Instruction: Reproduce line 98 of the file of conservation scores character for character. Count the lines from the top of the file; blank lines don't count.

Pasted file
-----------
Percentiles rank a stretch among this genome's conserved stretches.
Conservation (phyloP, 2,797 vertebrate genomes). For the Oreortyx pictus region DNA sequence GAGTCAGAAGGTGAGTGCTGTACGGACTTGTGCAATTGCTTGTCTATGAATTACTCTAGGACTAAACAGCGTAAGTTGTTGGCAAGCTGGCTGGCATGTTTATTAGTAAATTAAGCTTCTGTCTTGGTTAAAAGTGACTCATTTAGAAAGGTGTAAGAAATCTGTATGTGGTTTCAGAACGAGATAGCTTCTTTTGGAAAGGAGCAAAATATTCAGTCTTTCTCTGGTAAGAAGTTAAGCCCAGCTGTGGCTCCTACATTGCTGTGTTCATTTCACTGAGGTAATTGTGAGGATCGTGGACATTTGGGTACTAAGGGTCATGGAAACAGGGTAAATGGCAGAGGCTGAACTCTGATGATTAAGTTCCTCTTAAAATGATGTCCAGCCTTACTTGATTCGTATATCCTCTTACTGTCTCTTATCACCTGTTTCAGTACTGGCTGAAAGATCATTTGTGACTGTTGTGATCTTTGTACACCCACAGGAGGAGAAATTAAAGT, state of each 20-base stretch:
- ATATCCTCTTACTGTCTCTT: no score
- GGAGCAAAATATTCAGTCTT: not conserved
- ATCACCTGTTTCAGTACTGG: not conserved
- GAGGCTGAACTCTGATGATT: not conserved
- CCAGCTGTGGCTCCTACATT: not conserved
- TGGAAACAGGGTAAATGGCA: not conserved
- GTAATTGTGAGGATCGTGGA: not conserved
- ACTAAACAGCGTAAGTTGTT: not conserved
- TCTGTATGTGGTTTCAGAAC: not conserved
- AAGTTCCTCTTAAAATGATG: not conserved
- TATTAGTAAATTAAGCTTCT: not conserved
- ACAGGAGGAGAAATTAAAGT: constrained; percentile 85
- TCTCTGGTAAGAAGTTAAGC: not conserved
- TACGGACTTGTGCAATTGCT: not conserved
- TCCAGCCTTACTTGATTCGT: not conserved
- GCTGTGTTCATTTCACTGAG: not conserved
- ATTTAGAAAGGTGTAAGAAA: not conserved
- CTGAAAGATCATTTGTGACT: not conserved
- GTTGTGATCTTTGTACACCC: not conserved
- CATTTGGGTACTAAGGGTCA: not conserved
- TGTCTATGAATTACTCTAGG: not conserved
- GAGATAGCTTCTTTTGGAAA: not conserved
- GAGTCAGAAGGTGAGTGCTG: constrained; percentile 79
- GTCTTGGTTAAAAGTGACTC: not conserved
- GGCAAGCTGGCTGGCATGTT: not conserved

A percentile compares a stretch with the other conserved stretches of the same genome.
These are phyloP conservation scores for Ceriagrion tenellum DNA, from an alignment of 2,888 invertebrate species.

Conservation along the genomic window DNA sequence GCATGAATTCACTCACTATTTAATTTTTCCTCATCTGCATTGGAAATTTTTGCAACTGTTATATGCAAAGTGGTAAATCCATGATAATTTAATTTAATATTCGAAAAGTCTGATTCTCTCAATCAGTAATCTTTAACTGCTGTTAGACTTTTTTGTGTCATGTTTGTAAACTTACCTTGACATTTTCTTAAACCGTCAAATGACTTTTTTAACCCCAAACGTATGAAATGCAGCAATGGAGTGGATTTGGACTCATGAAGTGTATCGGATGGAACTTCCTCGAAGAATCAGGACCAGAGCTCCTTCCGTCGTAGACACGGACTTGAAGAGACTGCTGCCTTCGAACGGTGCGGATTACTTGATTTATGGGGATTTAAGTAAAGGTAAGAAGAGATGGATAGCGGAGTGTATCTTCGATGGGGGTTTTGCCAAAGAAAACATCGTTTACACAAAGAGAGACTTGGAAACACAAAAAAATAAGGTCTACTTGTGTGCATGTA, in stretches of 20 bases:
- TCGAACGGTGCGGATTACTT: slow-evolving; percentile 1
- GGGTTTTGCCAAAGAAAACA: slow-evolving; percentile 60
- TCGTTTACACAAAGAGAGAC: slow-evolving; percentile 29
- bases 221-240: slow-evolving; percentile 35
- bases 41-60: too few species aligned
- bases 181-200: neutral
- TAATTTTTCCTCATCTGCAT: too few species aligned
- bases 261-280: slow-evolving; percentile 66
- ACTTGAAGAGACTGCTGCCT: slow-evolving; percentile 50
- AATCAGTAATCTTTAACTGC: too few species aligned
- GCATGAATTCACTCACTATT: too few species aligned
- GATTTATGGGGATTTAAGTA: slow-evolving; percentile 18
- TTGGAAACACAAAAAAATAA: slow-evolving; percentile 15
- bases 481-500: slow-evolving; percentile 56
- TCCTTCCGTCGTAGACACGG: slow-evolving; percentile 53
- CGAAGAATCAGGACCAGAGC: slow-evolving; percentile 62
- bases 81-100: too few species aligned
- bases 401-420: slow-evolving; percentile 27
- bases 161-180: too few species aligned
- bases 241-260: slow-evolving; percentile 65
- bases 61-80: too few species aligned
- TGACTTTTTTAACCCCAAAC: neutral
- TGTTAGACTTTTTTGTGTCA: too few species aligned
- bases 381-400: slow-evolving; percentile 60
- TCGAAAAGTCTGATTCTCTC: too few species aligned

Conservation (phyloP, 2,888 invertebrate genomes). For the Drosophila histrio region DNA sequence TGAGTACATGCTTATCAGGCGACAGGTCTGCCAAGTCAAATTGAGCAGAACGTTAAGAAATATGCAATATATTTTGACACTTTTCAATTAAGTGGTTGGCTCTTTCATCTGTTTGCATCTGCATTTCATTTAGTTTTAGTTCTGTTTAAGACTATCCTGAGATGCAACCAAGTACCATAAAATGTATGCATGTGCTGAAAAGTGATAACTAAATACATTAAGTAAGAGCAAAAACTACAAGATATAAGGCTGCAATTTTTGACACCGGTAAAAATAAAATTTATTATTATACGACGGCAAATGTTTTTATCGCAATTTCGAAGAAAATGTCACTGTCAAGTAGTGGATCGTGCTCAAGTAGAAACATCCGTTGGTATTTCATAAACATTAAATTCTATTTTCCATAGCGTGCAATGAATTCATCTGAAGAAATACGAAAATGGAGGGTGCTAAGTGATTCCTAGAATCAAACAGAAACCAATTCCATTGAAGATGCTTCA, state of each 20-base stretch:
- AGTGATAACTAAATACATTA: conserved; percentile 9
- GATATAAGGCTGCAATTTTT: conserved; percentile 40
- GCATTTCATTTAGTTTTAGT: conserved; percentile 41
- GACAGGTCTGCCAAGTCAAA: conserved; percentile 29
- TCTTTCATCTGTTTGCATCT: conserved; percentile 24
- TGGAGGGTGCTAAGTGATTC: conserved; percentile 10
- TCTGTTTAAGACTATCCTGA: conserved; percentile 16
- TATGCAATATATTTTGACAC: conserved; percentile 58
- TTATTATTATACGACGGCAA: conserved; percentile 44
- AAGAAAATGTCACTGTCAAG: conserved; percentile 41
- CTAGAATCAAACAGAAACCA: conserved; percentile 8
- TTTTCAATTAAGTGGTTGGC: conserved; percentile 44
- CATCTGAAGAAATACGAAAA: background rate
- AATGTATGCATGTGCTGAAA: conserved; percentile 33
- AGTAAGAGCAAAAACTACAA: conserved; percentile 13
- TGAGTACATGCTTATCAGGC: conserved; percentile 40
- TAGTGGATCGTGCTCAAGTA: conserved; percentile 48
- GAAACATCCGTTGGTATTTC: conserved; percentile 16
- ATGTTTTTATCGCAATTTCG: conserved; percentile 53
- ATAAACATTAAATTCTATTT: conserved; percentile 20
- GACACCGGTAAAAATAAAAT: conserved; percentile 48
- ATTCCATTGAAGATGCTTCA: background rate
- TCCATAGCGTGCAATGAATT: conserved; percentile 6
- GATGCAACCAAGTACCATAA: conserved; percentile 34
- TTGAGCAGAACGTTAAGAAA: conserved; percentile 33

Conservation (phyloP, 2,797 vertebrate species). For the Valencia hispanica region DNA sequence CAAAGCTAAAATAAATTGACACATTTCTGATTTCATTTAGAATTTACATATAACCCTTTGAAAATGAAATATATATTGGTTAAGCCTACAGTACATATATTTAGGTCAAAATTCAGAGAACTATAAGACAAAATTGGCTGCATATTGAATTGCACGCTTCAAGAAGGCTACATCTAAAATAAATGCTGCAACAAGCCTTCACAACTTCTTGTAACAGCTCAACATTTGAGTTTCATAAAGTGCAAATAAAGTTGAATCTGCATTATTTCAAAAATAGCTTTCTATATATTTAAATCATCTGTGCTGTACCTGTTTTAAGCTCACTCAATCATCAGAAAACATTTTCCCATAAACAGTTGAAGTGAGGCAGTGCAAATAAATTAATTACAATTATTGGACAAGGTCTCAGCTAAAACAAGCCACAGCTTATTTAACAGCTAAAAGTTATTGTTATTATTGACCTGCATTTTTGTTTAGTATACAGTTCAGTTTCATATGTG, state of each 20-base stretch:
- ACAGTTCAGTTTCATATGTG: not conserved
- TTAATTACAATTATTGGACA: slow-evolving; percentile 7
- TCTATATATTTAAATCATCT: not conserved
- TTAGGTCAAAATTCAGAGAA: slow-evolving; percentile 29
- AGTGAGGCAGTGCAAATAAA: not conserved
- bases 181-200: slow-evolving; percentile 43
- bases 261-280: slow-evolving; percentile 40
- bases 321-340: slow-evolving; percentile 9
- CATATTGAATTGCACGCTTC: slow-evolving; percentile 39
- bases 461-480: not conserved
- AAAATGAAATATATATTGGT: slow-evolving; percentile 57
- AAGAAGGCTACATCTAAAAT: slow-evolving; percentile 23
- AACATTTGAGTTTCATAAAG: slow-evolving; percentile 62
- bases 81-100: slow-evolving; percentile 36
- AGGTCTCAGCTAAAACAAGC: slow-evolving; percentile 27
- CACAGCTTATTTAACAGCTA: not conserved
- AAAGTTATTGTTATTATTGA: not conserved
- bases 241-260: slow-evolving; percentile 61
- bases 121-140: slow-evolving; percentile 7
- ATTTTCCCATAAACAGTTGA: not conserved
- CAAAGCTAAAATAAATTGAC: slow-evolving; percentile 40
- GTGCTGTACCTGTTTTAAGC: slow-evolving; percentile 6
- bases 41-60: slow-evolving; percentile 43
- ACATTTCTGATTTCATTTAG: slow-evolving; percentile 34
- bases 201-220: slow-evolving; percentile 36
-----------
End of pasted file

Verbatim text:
- CACAGCTTATTTAACAGCTA: not conserved